Year of Publication



Public Health

Date Available


Degree Name

Master of Public Health (M.P.H.)

Committee Chair

Thomas Tucker, PhD, MPH

Committee Member

Jaclyn McDowell, DrPH

Committee Member

Beth Lacy, PhD


Objectives: Prostate cancer (CaP) is the most common site of cancer in men in the United States and is very treatable when diagnosed in localized and regional stages. While there are widely available forms of screening that can detect CaP in its early stages, factors that can affect healthcare access such as health insurance, race, and Appalachian residency have been linked with differences in rates of distant-stage CaP diagnosis. This study aimed to explore the relationships between health insurance, race, Appalachian residency, and late-stage CaP diagnosis in the state of Kentucky.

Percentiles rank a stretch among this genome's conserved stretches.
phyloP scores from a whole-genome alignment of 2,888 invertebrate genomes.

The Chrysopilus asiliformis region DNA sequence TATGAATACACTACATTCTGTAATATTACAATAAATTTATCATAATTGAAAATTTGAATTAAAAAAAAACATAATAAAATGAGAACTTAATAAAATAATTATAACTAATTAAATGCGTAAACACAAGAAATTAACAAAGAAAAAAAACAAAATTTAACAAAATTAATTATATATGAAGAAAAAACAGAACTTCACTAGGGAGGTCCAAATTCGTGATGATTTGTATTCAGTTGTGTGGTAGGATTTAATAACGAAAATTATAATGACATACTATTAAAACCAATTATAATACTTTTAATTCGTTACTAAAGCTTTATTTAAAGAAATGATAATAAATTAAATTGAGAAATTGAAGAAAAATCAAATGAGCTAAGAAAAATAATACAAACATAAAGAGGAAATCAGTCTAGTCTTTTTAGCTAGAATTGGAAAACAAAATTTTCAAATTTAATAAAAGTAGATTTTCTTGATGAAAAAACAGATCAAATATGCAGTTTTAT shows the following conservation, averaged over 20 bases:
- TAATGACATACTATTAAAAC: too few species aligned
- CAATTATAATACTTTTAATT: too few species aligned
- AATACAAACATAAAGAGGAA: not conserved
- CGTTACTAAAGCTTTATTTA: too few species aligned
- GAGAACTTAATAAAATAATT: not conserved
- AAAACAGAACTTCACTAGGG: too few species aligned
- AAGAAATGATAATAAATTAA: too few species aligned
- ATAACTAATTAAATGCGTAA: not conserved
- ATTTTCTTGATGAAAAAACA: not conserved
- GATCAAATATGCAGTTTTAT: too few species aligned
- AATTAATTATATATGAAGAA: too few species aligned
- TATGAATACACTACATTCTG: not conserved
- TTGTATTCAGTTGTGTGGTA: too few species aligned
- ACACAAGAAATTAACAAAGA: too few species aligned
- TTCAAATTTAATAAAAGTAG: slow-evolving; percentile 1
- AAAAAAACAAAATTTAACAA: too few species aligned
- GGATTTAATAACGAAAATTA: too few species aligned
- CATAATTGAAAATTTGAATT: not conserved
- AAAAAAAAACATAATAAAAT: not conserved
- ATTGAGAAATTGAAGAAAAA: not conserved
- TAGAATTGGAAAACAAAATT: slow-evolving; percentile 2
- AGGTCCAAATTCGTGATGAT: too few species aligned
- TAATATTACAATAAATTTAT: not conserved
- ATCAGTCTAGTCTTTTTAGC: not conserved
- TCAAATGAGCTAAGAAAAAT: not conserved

Methods: A sample of 26,622 men from the state of Kentucky collected between January 1st, 2011 and December 31st, 2020 was analyzed using data collected by the Kentucky Cancer Registry. Bivariate and multivariate analyses were conducted to examine the relationships between these variables and stage at diagnosis.

Results: Significant bivariate associations were found between late-stage diagnosis and age (p<0.0001), race (p=0.0147), Appalachian residency (p=0.0007), and primary insurance payer (p<0.0001). In the logistic regression analysis, increasing age (AOR: 1.070 per year), being a Black man (AOR: 1.477 compared with White/Unknown/Other) being uninsured (AOR: 5.054 compared with privately insured), using Medicaid (AOR: 4.198), using Medicare (AOR: 1.598), and Appalachian residency (AOR: 1.131 compared with non-Appalachian residents) were all significantly associated with having higher odds of receiving a late-stage CaP diagnosis.

Conclusions: All of the variables analyzed were significantly associated with differences in odds of late-stage CaP diagnoses, with people who are uninsured and Medicaid-users having the largest increase in odds. The identification of these barriers to healthcare and the mechanisms by which they work is a vital step in crafting policy that can better address these disparities.

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